Convex Optimization
Convex optimization problems arise frequently in many different fields. A comprehensive introduction to the subject, this book shows in detail how such problems can be solved numerically with great efficiency. The focus is on recognizing convex optimization problems and then finding the most appropriate technique for solving them. The text contains many worked examples and homework exercises and will appeal to students, researchers and practitioners in fields such as engineering, computer science, mathematics, statistics, finance, and economics.
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The way to go for introducing optimization,
My reasoning in giving it such praise is my preference for the rather unusual methodology it takes in introducing you to optimization. Most books I have seen on linear programming or nonlinear programming tackle a few standard problems, introduce what is necessary in terms of definitions and proofs, and then focus on the algorithms that solve these standard problems (conjugate gradient et. al.), how they work, their pitfalls, etc. While this is undoubtedly useful material (which Boyd does cover for a good deal in the final chapters), the simple fact of the matter is these algorithms are available as standard methods in optimization packages (which are abstracted from the user), and unless you are actually going into developing, implementing and tweaking algorithms, this quite honestly is useless.
What this book attempts to do, and does very well in my opinion, is to teach you to recognize convexity that’s present in problems that are first glance appear to be so incredibly removed from optimization that you might never consider it. This book spends the first 100 pages or so just devoted to building a “calculus” of convexity, if you will, so that you know through what operations convexity is preserved, and you develop intuition as to the potential to use convex optimization in problems in your particular field or application. As such, the first part of the books is focused on building up the skill set, the second part to applications of convex programming, and only the third to the actual algorithms.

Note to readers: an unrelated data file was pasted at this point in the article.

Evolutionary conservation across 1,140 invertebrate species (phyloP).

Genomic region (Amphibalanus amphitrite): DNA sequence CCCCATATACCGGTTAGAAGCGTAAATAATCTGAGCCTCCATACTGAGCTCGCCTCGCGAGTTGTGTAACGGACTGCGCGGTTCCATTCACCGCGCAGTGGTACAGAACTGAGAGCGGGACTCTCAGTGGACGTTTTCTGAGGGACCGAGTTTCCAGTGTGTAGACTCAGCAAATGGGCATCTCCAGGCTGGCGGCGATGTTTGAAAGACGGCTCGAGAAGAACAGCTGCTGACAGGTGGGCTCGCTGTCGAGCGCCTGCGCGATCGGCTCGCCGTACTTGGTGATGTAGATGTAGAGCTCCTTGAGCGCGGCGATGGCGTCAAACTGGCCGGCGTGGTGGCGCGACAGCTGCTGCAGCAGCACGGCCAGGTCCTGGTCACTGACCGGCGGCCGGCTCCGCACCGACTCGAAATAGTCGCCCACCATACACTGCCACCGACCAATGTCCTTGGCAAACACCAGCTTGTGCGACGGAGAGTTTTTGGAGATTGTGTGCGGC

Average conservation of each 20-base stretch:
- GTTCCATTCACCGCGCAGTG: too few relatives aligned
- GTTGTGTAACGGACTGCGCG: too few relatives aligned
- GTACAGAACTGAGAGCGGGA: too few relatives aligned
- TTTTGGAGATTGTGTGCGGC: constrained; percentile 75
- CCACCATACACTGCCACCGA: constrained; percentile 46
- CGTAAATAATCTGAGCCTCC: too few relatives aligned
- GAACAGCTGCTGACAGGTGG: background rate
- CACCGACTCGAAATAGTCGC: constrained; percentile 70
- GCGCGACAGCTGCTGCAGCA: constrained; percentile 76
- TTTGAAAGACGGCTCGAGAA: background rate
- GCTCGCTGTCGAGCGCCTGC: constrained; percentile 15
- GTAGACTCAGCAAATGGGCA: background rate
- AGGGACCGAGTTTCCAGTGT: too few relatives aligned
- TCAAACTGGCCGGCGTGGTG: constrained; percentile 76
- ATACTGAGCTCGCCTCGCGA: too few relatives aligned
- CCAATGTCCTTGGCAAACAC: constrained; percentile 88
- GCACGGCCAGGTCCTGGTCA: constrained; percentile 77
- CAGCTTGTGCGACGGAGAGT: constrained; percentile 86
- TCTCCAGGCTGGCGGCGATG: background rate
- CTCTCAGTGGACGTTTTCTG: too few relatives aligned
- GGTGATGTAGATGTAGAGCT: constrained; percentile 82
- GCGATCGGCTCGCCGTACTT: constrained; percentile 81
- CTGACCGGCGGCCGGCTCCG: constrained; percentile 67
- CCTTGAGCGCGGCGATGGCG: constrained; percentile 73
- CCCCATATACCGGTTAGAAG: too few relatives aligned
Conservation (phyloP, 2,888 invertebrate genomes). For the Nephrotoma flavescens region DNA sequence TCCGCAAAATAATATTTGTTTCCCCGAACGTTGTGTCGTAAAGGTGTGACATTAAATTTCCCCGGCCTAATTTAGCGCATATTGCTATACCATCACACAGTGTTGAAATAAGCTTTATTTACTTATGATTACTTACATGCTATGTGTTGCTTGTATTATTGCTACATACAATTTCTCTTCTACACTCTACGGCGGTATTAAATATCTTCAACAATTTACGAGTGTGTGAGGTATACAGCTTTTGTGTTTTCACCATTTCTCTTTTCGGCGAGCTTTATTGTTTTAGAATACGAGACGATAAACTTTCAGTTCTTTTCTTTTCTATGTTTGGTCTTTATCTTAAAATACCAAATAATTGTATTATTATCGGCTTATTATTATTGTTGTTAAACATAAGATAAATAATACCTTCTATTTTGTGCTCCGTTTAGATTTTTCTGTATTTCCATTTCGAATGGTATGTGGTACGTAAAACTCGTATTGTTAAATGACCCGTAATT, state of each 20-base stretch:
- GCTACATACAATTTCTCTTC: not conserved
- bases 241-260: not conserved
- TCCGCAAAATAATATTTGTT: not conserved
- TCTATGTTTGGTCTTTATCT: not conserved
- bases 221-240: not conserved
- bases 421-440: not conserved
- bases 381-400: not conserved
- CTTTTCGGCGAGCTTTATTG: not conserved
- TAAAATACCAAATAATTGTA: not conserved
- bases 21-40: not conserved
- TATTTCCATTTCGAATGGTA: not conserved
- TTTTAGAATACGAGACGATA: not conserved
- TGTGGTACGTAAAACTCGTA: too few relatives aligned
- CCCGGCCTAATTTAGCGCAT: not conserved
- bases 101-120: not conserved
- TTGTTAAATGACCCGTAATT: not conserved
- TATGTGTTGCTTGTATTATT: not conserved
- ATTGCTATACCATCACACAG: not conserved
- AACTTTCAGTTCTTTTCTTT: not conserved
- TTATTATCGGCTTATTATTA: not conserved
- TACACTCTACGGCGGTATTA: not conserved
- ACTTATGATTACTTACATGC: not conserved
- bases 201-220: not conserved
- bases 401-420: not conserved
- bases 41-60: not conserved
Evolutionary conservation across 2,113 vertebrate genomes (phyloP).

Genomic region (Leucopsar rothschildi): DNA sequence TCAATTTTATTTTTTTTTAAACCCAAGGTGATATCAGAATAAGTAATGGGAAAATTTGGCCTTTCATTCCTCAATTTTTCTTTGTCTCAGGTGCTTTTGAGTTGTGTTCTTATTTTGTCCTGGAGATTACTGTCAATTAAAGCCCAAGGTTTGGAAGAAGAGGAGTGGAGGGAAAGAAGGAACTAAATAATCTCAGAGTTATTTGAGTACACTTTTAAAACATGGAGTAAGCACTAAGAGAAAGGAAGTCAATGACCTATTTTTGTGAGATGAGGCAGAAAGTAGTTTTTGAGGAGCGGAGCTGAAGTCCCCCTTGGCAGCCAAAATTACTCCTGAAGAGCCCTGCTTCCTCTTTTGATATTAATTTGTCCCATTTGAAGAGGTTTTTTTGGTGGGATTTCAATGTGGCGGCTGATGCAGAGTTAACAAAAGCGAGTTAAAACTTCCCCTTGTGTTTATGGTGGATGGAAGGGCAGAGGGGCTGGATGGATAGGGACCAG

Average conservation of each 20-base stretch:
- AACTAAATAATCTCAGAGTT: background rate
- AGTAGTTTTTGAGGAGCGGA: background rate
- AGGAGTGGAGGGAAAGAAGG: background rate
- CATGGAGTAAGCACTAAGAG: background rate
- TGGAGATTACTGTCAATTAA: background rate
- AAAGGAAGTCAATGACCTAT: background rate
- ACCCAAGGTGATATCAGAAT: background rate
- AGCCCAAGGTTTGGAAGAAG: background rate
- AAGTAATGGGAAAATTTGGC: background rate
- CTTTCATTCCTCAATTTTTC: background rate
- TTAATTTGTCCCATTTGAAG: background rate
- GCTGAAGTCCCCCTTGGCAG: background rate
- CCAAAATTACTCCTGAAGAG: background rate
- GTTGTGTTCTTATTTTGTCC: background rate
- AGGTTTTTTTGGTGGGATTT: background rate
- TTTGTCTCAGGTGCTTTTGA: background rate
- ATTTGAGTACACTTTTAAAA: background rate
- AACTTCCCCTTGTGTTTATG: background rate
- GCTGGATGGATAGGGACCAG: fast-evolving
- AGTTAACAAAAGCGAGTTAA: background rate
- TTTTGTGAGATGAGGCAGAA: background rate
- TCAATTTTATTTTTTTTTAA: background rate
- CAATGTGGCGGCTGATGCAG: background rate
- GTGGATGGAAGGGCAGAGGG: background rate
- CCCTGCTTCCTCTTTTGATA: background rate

A word of warning: some of the explanations (especially in Chapter 4 which focuses on types of convex programs and equivalence of programs) are very general, which won’t be satisfying to certain readers who need solid examples to reinforce the concepts. Also, a lot of the material can be quite challenging, requiring a bit of mental gymnastics. However, if you are accompanying your study with the problems at the end of each chapter, you’re certain to get practice and demystify the concepts.
In sum, all things considered, a great text.
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A very good starting point for convex optimization,
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Excelent reference both for theory and practice,
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